Vertigo is a false sensation that you or the environment around you is spinning. It can affect your balance and make you feel nauseous. Vertigo can last anywhere from 10 minutes to as much as 24 hours. Even when vertigo dissipates, most will feel fatigued and feel imbalanced for up to two days before feeling normal.
How Does Whiplash Cause Meniere’s Disease?
It is not uncommon for whiplash to be the trigger for Meniere’s disease. There is a connection between Meniere’s disease and whiplash and to spot the connection, we look to your upper cervical spine.
Since Meniere’s disease is a disorder of the inner ear, what does whiplash have to do with it?
Whiplash occurs when the neck area is harmed. This could be from contact sports, automobile accident, or any other incident in which the head experiences a quick, forceful back and forth motion.
Whiplash can cause your upper cervical spine, located in your neck area, to fall out of alignment. The vertebrae that are out of alignment can then cause pressure on your brain stem and other nerves or soft tissue; however, it is important to note that when your upper cervical spine changes alignment, other parts follow its lead.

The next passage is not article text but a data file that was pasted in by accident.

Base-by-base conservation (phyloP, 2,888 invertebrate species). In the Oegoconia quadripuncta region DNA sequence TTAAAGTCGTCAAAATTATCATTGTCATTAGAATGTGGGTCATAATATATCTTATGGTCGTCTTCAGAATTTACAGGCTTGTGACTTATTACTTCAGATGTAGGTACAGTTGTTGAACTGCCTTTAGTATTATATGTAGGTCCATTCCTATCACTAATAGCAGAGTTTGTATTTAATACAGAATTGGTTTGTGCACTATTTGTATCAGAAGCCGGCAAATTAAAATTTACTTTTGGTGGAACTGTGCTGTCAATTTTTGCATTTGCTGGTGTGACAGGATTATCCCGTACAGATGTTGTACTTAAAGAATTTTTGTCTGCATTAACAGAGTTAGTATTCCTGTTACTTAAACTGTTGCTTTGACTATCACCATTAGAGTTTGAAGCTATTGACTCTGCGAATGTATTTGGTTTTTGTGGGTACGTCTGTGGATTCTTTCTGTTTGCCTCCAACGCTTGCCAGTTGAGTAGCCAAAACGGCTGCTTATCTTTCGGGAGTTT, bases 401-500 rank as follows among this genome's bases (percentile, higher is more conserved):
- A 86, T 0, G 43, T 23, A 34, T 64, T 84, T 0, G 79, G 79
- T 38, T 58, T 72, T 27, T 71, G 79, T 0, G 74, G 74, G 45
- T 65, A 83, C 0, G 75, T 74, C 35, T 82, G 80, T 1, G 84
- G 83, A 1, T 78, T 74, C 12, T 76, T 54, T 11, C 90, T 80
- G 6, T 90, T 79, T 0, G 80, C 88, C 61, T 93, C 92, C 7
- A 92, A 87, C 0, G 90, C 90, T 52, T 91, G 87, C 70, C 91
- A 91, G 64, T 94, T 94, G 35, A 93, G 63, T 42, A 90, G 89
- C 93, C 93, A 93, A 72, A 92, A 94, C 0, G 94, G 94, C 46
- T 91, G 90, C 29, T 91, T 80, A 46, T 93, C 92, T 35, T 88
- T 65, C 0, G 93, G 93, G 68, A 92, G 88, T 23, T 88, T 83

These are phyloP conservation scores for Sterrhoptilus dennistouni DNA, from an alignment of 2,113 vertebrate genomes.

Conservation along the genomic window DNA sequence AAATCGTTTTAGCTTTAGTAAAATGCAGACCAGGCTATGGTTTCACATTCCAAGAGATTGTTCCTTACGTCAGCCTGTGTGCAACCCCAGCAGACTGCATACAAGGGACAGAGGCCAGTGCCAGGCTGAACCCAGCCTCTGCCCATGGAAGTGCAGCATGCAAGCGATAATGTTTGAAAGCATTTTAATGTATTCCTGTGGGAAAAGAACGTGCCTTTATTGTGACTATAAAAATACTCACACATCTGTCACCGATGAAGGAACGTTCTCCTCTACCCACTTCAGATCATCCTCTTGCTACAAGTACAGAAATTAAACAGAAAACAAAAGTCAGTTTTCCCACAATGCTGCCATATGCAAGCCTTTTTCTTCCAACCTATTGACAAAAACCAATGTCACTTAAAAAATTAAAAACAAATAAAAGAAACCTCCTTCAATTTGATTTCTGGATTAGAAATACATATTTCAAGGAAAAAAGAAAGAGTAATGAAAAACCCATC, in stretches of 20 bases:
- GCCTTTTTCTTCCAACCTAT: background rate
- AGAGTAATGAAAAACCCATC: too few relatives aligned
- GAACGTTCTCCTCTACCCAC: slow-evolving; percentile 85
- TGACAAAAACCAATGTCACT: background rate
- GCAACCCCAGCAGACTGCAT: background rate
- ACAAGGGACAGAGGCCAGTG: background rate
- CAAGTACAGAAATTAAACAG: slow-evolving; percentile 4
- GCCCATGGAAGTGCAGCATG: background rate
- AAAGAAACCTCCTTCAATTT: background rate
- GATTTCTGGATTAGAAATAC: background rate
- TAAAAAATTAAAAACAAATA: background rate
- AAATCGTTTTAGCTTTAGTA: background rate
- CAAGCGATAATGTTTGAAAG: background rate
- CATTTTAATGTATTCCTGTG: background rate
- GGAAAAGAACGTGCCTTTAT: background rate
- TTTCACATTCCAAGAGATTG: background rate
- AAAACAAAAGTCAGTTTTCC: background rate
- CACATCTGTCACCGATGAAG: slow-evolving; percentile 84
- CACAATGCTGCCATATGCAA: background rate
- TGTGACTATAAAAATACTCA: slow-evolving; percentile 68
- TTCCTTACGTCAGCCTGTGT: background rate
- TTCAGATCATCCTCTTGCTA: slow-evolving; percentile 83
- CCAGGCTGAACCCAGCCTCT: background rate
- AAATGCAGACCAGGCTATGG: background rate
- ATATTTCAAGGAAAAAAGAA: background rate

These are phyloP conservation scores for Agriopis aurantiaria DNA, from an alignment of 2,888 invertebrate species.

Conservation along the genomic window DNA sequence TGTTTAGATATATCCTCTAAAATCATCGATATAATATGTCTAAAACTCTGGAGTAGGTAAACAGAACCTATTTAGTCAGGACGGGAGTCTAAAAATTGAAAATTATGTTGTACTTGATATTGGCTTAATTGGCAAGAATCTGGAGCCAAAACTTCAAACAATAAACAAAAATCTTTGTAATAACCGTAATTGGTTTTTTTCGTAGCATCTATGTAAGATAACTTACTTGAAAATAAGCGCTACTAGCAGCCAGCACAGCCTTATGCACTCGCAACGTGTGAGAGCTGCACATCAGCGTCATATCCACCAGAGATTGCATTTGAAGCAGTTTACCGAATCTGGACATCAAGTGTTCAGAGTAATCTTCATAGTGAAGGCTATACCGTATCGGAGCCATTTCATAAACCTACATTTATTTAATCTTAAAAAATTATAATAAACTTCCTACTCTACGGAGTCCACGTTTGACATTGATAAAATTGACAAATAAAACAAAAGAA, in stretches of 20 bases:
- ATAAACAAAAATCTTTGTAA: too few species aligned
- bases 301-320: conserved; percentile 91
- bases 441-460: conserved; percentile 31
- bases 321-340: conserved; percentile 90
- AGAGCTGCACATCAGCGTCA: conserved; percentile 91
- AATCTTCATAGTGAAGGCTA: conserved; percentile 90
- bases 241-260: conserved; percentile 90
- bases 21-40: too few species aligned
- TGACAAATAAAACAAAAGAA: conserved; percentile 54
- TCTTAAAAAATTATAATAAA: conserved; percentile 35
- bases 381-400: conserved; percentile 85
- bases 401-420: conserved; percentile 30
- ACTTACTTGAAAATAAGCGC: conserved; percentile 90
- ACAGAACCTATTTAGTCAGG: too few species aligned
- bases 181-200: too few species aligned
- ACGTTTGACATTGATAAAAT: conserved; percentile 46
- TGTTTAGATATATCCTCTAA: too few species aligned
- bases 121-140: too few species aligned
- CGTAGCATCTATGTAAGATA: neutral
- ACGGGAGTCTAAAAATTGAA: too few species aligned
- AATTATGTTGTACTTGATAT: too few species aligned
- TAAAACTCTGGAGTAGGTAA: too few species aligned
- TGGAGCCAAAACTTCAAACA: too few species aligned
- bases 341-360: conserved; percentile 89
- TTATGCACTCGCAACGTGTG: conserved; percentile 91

The small, middle ear bones can begin to shift and change due to the upper cervical spine changing position. What will also change is natural functions, such as ear drainage and how your body perceives signals.
When the upper cervical spine is out of place and presses up against your brain stem, it distorts communication and causes your natural functions to become inadequate.
This means the fluid in your ear can begin to build up and the feeling of pressure may occur in your ear. In addition, when the small bones shift in your inner ear, the crystals that help your body determine balance and outside signals change position.
Since your balance is now affected due to the crystals in your inner ear being dislodged, vertigo becomes a symptom as well as tinnitus.
Upper Cervical Spine Treatment for Meniere’s Disease and Whiplash